Today is the last day of the academic year.  On Monday the school summer courses will begin but that’s next week and it’s Monday’s problem – for now it’s enough to know that we have survived another year without too many problems.

A week ago, we had our end of year wrap up session – talking everybody through all the end of year paperwork, reports, handover notes, choices for the following academic year and the like.  As part of that our Director of Studies asked us to take a moment and reflect on the last nine months of teaching – and asked us to look at a 12 item questionnaire to help us do that.

Now I must confess to a certain amount of cynicism in these matters.  I’m better at analysis than reflection and I find questions that ask me to think about the last time I felt joyful or inspired quite difficult to answer.  How, for example, do you define “joy” and are we talking inspiration generally or the degree of inspiration over the baseline level that I normally work with?

But for what it’s worth, I thought I’d share some of the questions and my answers to them.

The questions that we were given came from Raquel Lynette’s “Minds in Bloom” website and the post: “20 Teacher End of the Year Reflection Questions“.  I’ve gone back to that post to select five questions that I’m going to include here:

  1. What are some things you accomplished this year that you are proud of?
  2. What is something you would change about this year if you could?
  3. What is one way that you grew professionally this year?
  4. When was a time this year when you felt joyful and/or inspired about the work that you do?
  5. Knowing what you know now, would you still choose to be a teacher if you could go back in time and make the choice again? If the answer is “no,”  is there a way for you to choose a different path now?

What are some things you accomplished this year that you are proud of?

Thinking about this academic year, it’s been quite a busy one personally and professionally.  My son was born last October and helping my wife with both him and our daughter has been challenging – huge fun at times, incredibly stressful at others and mostly just very very tiring.  I was very pleased with some of the feedback on my MA assignments earlier this year and if I’d finished writing my dissertation by now that would be my biggest accomplishment – but I haven’t so it isn’t.  Yet.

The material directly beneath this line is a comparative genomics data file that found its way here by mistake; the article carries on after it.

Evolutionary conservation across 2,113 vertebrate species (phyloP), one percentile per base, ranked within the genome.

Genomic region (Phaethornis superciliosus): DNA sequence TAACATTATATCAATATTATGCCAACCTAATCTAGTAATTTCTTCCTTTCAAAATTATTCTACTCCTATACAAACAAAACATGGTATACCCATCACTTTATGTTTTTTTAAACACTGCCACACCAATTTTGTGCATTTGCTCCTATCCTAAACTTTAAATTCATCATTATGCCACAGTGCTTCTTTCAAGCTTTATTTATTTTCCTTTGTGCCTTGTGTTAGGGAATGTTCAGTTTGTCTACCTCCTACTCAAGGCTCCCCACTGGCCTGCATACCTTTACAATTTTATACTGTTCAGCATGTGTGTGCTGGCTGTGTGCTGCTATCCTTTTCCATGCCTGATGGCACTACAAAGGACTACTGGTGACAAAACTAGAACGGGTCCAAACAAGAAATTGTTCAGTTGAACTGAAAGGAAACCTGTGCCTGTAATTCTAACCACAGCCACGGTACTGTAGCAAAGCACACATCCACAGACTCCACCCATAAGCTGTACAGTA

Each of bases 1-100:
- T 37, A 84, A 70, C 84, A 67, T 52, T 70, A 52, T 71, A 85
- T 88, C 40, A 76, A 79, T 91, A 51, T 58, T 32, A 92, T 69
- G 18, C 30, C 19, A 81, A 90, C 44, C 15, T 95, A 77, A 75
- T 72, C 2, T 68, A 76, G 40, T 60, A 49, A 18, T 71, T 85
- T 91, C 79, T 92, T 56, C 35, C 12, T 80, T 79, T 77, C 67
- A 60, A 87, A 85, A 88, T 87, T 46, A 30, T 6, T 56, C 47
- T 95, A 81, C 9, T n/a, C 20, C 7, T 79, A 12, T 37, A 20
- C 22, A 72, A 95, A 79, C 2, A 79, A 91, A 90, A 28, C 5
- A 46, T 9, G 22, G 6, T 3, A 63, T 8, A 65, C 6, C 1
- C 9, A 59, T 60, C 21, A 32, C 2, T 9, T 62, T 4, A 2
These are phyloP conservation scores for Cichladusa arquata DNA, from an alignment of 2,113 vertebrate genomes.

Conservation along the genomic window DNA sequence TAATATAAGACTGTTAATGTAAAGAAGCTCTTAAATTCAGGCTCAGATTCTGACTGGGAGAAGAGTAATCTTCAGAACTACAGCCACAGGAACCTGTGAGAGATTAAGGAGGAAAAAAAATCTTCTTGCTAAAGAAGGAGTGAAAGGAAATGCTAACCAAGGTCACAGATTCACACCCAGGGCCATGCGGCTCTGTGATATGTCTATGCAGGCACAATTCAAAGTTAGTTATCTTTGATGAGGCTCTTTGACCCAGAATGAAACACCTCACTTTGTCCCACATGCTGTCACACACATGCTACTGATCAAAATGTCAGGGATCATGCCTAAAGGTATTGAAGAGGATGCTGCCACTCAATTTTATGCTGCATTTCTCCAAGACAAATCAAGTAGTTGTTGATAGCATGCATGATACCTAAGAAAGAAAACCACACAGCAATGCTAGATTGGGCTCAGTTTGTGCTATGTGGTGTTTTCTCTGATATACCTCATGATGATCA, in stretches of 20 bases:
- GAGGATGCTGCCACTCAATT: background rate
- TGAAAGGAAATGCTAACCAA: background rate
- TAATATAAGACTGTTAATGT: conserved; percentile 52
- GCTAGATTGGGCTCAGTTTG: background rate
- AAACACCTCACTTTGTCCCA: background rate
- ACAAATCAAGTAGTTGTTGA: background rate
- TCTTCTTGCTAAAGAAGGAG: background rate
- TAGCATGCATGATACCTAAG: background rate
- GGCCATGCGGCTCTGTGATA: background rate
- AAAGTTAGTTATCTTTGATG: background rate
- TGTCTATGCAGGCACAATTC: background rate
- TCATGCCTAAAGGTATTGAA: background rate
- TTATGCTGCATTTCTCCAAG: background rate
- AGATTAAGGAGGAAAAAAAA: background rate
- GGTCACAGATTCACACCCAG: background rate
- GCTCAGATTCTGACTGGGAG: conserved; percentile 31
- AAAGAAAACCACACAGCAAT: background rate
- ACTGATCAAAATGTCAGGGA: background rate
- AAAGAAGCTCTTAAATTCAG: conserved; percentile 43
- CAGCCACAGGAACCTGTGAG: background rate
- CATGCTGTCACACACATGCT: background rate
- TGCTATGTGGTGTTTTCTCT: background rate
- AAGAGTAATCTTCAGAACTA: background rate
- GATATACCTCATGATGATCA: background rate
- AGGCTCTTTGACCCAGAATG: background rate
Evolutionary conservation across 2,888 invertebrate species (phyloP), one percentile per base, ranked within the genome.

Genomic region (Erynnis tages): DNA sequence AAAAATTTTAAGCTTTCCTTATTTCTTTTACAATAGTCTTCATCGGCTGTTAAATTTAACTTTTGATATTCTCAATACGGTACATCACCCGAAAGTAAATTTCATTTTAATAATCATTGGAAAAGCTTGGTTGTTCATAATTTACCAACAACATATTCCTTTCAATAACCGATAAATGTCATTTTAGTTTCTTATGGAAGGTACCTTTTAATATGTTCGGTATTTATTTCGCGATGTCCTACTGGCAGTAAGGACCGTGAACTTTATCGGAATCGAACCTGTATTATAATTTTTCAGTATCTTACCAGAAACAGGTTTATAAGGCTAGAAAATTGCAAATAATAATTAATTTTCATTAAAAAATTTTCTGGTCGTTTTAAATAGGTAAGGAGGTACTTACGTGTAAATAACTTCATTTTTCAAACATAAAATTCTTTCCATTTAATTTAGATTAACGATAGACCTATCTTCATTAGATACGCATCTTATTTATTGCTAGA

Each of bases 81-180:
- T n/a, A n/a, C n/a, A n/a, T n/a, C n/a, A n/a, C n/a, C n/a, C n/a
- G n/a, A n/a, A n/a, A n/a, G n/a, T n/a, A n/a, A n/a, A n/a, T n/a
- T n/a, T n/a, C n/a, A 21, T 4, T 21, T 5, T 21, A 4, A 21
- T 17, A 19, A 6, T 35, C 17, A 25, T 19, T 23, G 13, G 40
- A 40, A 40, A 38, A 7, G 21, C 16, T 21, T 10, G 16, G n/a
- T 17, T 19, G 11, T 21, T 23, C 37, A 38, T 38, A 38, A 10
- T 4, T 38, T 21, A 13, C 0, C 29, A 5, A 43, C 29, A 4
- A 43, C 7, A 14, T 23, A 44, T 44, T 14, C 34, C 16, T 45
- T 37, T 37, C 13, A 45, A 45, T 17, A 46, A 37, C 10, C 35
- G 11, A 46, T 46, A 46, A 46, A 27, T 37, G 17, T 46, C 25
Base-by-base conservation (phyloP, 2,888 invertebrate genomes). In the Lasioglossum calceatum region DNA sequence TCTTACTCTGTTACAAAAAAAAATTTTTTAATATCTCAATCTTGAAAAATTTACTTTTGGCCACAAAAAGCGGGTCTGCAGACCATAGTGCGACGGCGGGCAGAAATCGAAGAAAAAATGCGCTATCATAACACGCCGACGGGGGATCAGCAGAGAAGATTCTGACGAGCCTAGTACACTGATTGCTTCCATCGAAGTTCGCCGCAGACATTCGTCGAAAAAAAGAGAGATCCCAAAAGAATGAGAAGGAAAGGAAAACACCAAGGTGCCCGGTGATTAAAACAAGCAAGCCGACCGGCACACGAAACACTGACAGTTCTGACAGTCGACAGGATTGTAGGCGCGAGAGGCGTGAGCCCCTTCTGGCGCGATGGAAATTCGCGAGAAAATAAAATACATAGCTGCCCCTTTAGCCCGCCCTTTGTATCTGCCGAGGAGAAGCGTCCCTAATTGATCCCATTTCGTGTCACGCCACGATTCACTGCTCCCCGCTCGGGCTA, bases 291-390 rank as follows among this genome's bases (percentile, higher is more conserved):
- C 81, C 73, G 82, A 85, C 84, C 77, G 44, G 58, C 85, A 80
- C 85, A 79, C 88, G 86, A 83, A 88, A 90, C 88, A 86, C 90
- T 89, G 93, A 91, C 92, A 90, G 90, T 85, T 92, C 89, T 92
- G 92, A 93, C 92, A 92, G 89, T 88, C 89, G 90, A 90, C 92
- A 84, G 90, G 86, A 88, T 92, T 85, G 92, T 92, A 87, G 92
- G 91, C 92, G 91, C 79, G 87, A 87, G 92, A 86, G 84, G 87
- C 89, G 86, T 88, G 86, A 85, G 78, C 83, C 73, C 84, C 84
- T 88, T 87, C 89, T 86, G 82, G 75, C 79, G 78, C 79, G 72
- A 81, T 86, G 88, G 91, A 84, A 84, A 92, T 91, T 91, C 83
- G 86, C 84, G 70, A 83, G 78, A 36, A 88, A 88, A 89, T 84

I’ve also been very pleased by some of the reactions to posts I’ve published on this blog.  Blogging can sometimes be lonely, in the sense that you don’t always know whether what you’re writing has value or has a positive impact on people, so getting feedback and reading and responding to people’s comments is always good.

What is something you would change about this year if you could?

This year I’ve been teaching a group of 10/11 year old beginner students.  It has been very challenging and frankly, I haven’t enjoyed it very much.  What I would change is the approach to the class that I took.  Having now spent a year together I have a much better idea of who they are and what they are capable of, so this is possibly only hindsight, but if I did it all again I would think much more about what boundaries I wanted to set with them and I would write those down and keep a copy handy to remind myself of what they are.  I’d incorporate a much more complicated behavioural routine system with them and apply it consistently.

These are all things that I know I should have done anyway – they aren’t revelations – but I do wish I’d started out on a better footing with that group.

What is one way that you grew professionally this year?

This year I’ve been involved in running the International House Certificate in Advanced Methodology course, in a sort of secondary tutor role, and I’ve really enjoyed doing it.  The course is a quite comprehensive overview of ELT and current pedagogical thinking and it’s reminded me of a few things and taught me a few things – I hadn’t, for example, come across ecolinguistics before.

It’s been a while since I’ve been involved in a teacher training course and I think running the course has helped me think about my own teaching in a different way.

When was a time this year when you felt joyful and/or inspired about the work that you do?

The cynical answer I gave to this question was 1st August 2011.  But in fact, it would probably be most afternoons or evenings.  I’ve been lucky in that my classes have been nice this year, CAE, CPE and Advanced Conversation – all higher level groups and so the level and content of conversation is fantastic.  We have been able to talk about a massive range of topics and issues, some lessons have been approached in Dogmesque way, some in a more TBL approach.  I’ve been able to try new things out and while some of these fell flat, others flew.  There have been lessons and conversations where I’ve come out of the class buzzing with the exhilaration of the debate – hopefully some of this has been communicated to the learners as well!  But these lessons have been fun and, by extension, these have been the times when I’ve felt “joyful” and “inspired”.

Knowing what you know now, would you still choose to be a teacher if you could go back in time and make the choice again?

Hell yes.

I don’t think it’s the teaching that most teachers have an issue with.  Most of the things I read or hear suggest that most teachers would be really really happy in their jobs if only everybody else would just leave them alone.  It’s not the teaching that gets people down, it’s everything else that goes along with it.   But that aside I’d still make the same choice again!

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So that’s my five reflections on the last academic year – what about yours?  Why not take a look at the 20 Teacher End of the Year Reflection Questions on the Minds in Bloom site and choose your own five reflection questions to answer?